Bioengineering Research Initiative to Develop Global Entrepreneurs
Providing Resources for Startups — Developing Entrepreneurial Talent
The Bioengineering Research initiative to Develop Global Entrepreneurs — BRiDGE℠ — expands the resources available to bioengineering startup companies founded by Duke BME faculty, PhD students, and alumni — and develops their entrepreneurial skills.
"The challenge of bridging the funding gap that Duke Engineering startups faced resonated with my career experience. My wish for BRiDGE is that meaningful ideas will emerge and develop as fledgling companies."
Alan L. Kaganov
Bridge Donor and Duke Engineering Alumnus
Our goal is to provide a bridge for young startups to cross the entrepreneurial "valley of death" to arrive at a point at which they can attract private or public investment.
Ashutosh Chilkoti began to pursue this idea shortly after becoming Duke BME chair in 2013. It became a reality in 2018 thanks to a generous gift from Duke Engineering alumnus Alan L. Kaganov and matching funds from the Pratt School of Engineering and Duke BME.
what we provide
BRiDGE provides access to 2,000-square feet of lab and office space in The Chesterfield building, expert mentoring for company leaders, and an internship program for Duke Engineering students.
The Chesterfield is a life sciences and technology research facility in downtown Durham, North Carolina — redeveloped from a former cigarette factory.
Our startup companies have access to:
- Leased lab benches in shared laboratory
- Leased cubicles
- Cell culture room
- Fume hood room
- Shared equipment rooms
- Shared offices and conference rooms
- Building amenities
Through partnership with Duke’s Innovation & Entrepreneurship Initiative and the Entrepreneurship @ Duke Engineering office, BRiDGE company leaders receive mentorship in the creation and refinement of their business plans.
This program provides summer internship opportunities to outstanding Duke Engineering students to obtain hands-on experience at new companies based in BRiDGE.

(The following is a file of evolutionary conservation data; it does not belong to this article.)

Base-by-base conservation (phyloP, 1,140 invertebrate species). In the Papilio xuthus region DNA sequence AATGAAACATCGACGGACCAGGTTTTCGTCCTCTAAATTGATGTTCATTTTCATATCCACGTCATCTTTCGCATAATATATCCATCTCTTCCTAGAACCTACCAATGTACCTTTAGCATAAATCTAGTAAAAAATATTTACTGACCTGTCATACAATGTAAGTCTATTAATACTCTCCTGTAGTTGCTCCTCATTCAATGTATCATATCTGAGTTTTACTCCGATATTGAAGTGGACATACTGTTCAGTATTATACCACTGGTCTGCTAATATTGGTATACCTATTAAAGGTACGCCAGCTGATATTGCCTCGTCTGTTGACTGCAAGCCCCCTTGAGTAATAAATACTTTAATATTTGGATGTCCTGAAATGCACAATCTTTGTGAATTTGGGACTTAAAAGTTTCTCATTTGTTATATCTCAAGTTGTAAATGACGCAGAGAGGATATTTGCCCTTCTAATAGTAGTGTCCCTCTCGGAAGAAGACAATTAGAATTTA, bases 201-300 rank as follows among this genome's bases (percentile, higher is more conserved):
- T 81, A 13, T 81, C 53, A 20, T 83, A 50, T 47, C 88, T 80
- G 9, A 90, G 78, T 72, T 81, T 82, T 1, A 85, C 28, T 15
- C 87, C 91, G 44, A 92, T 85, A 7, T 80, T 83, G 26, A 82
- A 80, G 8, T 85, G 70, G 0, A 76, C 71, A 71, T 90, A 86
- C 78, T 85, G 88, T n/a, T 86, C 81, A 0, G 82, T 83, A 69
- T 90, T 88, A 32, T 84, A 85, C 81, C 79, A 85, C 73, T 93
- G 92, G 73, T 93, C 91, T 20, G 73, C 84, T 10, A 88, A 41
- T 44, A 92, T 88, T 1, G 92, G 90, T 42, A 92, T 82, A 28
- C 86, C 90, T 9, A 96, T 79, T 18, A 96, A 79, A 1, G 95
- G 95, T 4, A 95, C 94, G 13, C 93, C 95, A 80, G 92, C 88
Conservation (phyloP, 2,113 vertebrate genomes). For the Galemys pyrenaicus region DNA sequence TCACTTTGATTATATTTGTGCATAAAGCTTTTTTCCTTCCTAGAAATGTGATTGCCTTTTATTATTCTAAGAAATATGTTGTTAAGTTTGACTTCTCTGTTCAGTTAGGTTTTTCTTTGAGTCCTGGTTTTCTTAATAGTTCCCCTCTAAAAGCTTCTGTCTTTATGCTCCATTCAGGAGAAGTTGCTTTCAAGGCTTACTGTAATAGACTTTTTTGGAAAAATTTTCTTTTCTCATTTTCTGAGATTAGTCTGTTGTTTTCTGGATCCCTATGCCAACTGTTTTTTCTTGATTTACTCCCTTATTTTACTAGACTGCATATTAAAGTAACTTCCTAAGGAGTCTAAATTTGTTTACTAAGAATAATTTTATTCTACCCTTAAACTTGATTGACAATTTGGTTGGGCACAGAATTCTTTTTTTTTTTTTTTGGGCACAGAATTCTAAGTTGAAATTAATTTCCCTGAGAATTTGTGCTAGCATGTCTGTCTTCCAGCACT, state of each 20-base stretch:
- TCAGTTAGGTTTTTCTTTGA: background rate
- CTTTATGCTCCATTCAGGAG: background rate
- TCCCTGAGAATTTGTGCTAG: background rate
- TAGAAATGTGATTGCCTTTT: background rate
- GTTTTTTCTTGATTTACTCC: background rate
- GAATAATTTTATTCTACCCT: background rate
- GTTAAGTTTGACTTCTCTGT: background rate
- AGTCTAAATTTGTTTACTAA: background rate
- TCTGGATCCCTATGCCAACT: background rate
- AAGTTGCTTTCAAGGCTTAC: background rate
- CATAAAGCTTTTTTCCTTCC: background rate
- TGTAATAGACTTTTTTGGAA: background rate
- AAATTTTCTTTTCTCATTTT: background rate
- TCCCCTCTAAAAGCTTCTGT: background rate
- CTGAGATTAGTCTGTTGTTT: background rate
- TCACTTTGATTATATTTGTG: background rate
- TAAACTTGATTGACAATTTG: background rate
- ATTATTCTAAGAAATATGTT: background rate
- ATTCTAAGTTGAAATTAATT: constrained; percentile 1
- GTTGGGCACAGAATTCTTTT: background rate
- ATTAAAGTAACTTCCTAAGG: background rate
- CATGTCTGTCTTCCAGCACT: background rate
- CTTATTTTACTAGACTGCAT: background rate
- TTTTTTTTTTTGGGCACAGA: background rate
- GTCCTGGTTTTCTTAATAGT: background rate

Building a patient-derived screening platform to increase the precision of personalized cancer therapies to overcome drug resistance after standard chemotherapy fails, with the added goal of developing a drug response database for cancer drug discovery.
Developing a novel hernia mesh with integrated suture-like extensions that eliminates the key point of failure for conventional mesh fixation and provides superior anchor strength, to address the unacceptably high rate of hernia occurrence and recurrence.
Developing IsoTag™ by fusing an antibody-binding domain to a stimulus responsive biopolymer, to provide a fast and inexpensive alternative to the current “gold” standard, protein A chromatography.
Developing coagulation time-monitoring devices and systems based on a technology invented at Zauscher Lab at Duke. This technology combines microfluidic systems with biosensors to enable extremely low sample volume requirements and on-chip pre-processing with many potential applications in the biomedical space.
Ramona Optics develops and sells computational microscope hardware and machine learning software for large field-of-view (300mm by 200mm), high resolution (5-10 micron) imaging. Ramona Optics’ optical microscopes provide Gigapixel images in a small form factor, which opens up a variety of new applications in research, life sciences, and industry.